Heritage Action sided with 151 Democrats in opposing drought relief legislation backed by Speaker John Boehner Thursday — an instance of strange bedfellows unusual even by Washington’s standards, and the latest instance of the conservative group’s practice of torturing House Republican leaders.
Democrats and Heritage Action came at the vote from very different places: Democrats wanted Congress to pass a full extension of agriculture programs that included the drought relief, while conservatives opposed the bill because of the added cost to taxpayers.
Nevertheless, leadership aides privately complained about the group’s decision to “key vote” the disaster measure, arguing they essentially gave the 151 Democrats a free pass by staking out a position further to the right than the Republican leadership.
“When a supposedly conservative organization finds itself in agreement with liberals like Nancy Pelosi, Barney Frank, and 149 other Democrats, it’s proving itself to be either ignorant or irrelevant. In this instance, it’s probably both,” one GOP strategist said.
Dan Holler, a spokesman for Heritage Action, defended their decision to key vote the bill.
“Rather than encouraging farmers, ranchers and orchardists to plan for possible disasters, the House-passed bill simply increases their dependence on government. We should be trying to decrease government dependence, not increase it,” Holler said.
“Even worse, the bill could pave the way for a disastrous five-year farm bill that further increases crop insurance subsidies and coverage,” he added.
Ostensibly, the practice is straight forward – interest groups with an interest in a particular piece of legislation will announce they are “key voting” – or grading – members on how they vote. Those grades are then included in biannual “report cards” on lawmakers’ records as part of voter education drives.
But beyond the “education” aspect, special interests from across the ideological spectrum have come to rely on key votes as a way to enforce loyalty.
Groups like the NRA and Chamber of Commerce use key votes not only to track lawmakers’ voting records but as a threat to keep moderates and potential compromisers inline – or, conversely, to back off those threatening to undo a wanted legislative deal.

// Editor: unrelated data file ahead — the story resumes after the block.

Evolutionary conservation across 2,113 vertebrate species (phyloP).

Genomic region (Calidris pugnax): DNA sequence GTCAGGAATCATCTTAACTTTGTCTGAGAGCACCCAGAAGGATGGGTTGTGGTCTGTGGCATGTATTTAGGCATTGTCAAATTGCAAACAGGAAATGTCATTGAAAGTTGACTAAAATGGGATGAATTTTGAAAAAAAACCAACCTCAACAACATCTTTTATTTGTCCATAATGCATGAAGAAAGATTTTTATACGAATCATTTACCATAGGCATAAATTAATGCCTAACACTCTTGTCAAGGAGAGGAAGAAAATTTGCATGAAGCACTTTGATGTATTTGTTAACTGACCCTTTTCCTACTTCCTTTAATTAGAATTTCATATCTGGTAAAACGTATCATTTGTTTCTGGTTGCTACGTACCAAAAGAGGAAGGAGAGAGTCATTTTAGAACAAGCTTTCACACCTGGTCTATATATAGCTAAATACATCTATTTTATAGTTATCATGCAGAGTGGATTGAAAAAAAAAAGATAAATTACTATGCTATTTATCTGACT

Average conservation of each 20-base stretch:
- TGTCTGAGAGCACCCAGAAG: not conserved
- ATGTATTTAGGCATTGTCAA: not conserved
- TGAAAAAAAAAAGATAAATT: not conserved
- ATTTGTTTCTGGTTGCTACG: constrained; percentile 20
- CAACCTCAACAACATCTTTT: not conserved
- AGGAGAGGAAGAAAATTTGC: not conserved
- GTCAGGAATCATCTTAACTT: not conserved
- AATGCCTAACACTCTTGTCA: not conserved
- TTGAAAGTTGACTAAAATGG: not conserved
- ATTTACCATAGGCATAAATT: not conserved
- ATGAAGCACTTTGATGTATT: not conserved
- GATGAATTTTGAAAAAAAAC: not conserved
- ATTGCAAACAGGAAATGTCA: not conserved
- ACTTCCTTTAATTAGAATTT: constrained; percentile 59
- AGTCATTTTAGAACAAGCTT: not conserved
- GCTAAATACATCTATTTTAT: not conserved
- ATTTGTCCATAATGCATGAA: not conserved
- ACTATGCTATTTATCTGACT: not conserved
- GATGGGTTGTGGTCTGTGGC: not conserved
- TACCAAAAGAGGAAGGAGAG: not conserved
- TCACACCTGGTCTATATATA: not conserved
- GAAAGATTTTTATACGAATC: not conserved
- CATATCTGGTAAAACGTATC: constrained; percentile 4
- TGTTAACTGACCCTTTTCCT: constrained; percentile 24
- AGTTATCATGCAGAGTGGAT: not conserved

Heritage Action has stepped up its use of key votes. While most groups like the NRA or abortion groups tend to avoid putting the party they are generally aligned with in a difficult position, Heritage Action often seems to seek out those opportunities.
And rather than focus on big ticket bills only, Heritage Action has targeted numerous procedural votes and votes on bills that normally had little resistance, on the grounds that they do not live up to the group’s philosophical standards.
The strategy, according to conservatives, is based on the fact that most of the work of the government, nearly all of which strict conservatives oppose out of hand, occurs in the minutiae of daily life in Congress. So, the logic goes, if you want to curb spending and the size of the federal government, focusing on the little things can have a big impact.
In terms of impacts on legislation, Heritage Action’s efforts are a bit of a mixed bag. They’ve stopped a number of bills, most notably legislation aimed at helping workers displaced by companies moving over seas find new jobs. That, in turn has forced Congress to accept some additional reforms.
In other instances, Republicans have also blown past Heritage Action, particularly during the fight over funding the government last fall.
Still, the use of key votes has significantly upped the organizations’ profile over the last year and a half. Leadership aides regularly talk to the organization – and complain about its often Machiavellian scheming to Capitol Hill reporters.
And, according to Holler, the group isn’t going to stop using its key votes to hold Republicans’ feet to the fire, even if it means giving Democrats cover on occasion.
“Heritage Action is committed to advancing conservative policy, and we will not shy away from key voting in favor of legislation that advances those goals, and, of course, vice versa,” Holler said Friday.